The Doctor looks human, has vowed to protect humans, and nearly always travels with one or two human companions. But he is subtly different from us. He's roughly a thousand years old, has two hearts, and like all Time Lords has the ability to "regenerate" into a new body when faced with a mortal wound. The number of times the Doctor has regenerated is currently in dispute, mostly because of ...

2) The Great Time War.

When we were reintroduced to the Doctor in 2005, we learned he was now the last of the Time Lords. Something called the Great Time War had taken place in the interim. Gallifrey had apparently gone to war with the Doctor's deadliest enemies, the Daleks: genocidal creatures in pepper pot-like metal shells. To end the Time War, the Doctor had somehow brought about the destruction of both the Daleks and the Time Lords.
That's about all we knew until earlier this year, when we learned about the existence of ...

3) The 'War Doctor'

The Doctor is usually committed to peaceful means. He almost never carries a weapon, preferring to fight using his wits and an all-purpose device called the Sonic Screwdriver. So how had he committed such a haunting act of mass slaughter?
We're starting to piece the answer together. In the final minutes of the latest season, we were introduced to a "forgotten" regeneration of the Doctor, (played by John Hurt), quickly denounced by the latest Doctor (played by Matt Smith). "What I did," replied Hurt enigmatically, "I did without choice."
And in a stunning five-minute mini-episode released last week, we saw the eighth incarnation of the Doctor (Paul McGann, who starred in the ill-fated 1996 TV movie) at the very end of his life. Having apparently tried to stay neutral in the Time War, McGann failed to save a crippled spaceship; the pilot chose to lock him in an airlock rather than let him save her life. "Who can tell the difference any more" between Time Lord and Dalek, she said.
Sustaining mortal wounds in the crash, McGann was revived and chose to transform into a "warrior" — a younger version of Hurt — because the "universe doesn't need a Doctor any more". This unusually focused regeneration came courtesy of ...

4) The Sisterhood of Karn.

Newbies: here's a piece of supremely geeky Doctor Who knowledge you can use at the viewing party. The Sisterhood of Karn first showed up in a 1976 story called The Brain of Morbius. They were the keepers of the Elixir of Life, which was implied to have some ancient connection with the Time Lords' ability to regenerate.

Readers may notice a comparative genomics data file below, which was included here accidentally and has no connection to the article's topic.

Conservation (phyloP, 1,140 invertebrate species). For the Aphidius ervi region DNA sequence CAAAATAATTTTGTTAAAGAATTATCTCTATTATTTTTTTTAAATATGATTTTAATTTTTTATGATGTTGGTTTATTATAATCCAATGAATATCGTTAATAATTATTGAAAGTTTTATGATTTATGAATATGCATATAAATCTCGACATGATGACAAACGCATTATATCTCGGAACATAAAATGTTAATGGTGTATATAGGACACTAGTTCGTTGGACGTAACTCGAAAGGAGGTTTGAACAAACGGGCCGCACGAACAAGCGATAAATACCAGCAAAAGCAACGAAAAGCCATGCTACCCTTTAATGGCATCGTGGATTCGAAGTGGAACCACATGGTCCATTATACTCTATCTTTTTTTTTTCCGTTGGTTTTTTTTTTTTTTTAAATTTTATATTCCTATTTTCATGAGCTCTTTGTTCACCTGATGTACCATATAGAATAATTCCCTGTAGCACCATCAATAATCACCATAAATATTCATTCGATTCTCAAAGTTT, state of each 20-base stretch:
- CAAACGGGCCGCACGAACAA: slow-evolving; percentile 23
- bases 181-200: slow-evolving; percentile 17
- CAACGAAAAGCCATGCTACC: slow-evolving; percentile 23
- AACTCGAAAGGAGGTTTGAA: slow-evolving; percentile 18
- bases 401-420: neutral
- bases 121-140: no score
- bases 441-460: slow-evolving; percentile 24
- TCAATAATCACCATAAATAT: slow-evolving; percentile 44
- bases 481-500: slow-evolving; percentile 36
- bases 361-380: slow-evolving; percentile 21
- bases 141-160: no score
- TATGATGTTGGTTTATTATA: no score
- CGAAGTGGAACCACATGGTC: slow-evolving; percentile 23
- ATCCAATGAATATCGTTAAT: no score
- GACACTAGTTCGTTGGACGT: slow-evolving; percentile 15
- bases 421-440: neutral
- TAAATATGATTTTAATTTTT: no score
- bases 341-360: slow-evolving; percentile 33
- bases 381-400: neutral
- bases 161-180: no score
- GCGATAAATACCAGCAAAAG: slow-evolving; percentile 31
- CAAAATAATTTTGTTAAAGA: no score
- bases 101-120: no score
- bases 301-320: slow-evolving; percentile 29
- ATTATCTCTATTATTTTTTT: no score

Taking the elixir turned McGann's Doctor into Hurt's War Doctor. We still don't know if that counts as a regeneration, which matters because we've been told Time Lords can only regenerate 12 times. We also don't know how, or whether, Hurt regenerated into the 2005 post-Time War Doctor played by Christopher Eccleston.
What we do know is that Eccleston's Doctor soon regenerated into ...

5) David Tennant.

Tennant's spry, dashing Doctor was the polar opposite of Eccleston's morose, haunted incarnation. For the first time the Doctor formed a romantic attachment to one of his companions, Rose Tyler. The Doctor and Rose were later separated by a dimensional anomaly; for reasons too complicated to relate briefly, she ended up with a human copy of the Doctor.
Sprinkled throughout Tennant's tenure were suggestions that the Doctor once had a romantic fling with Queen Elizabeth I, which may become relevant during the Anniversary Special. Shortly afterwards, Tennant's Doctor regenerated into ...

6) Matt Smith.

The latest and youngest incarnation of the Doctor, Smith pushed the character's alien eccentricity over the edge; he is the veritable "madman with a box." His latest companion, Clara, saved his life by jumping into a time vortex from the Doctor's future that contained his entire past. (Don't ask.) Suffice to say that Clara is now supposed to be lurking throughout the Doctor's many lives, just out of sight, saving him time and again, even inspiring the theft of the TARDIS in the first place.
And that should just about have you covered, except for ...

7) The Zygons.

A one-time foe of the famous scarf-wearing fourth Doctor, played by Tom Baker, the Zygons look set to return for the Anniversary Special. (As is Baker himself, apparently.) We don't know that much about them, other than that they can change shape and have creepy whispering voices. They tried to conquer Earth by unleashing the Loch Ness monster, which was the kind of wonderfully cheesy thing monsters used to do in the classic Doctor Who series.
Oh, and one more thing:

8) It's Just a TV Show.

That's the one thing showrunner Steven Moffat would like you to remember. At this point, the 50th Anniversary Special has been hyped to the point where even the greatest episode in Who history would have a hard time measuring up. So lower your expectations, sit back, have fun, don't expect it all to make sense, and get ready for a wild ride with the madman — well, several mad men — and their magical blue box.
Whovians: is there anything else newbies need to know before taking the plunge with the Anniversary Special? Let them know in the comments.
Image: BBC America


Quotes on LOVE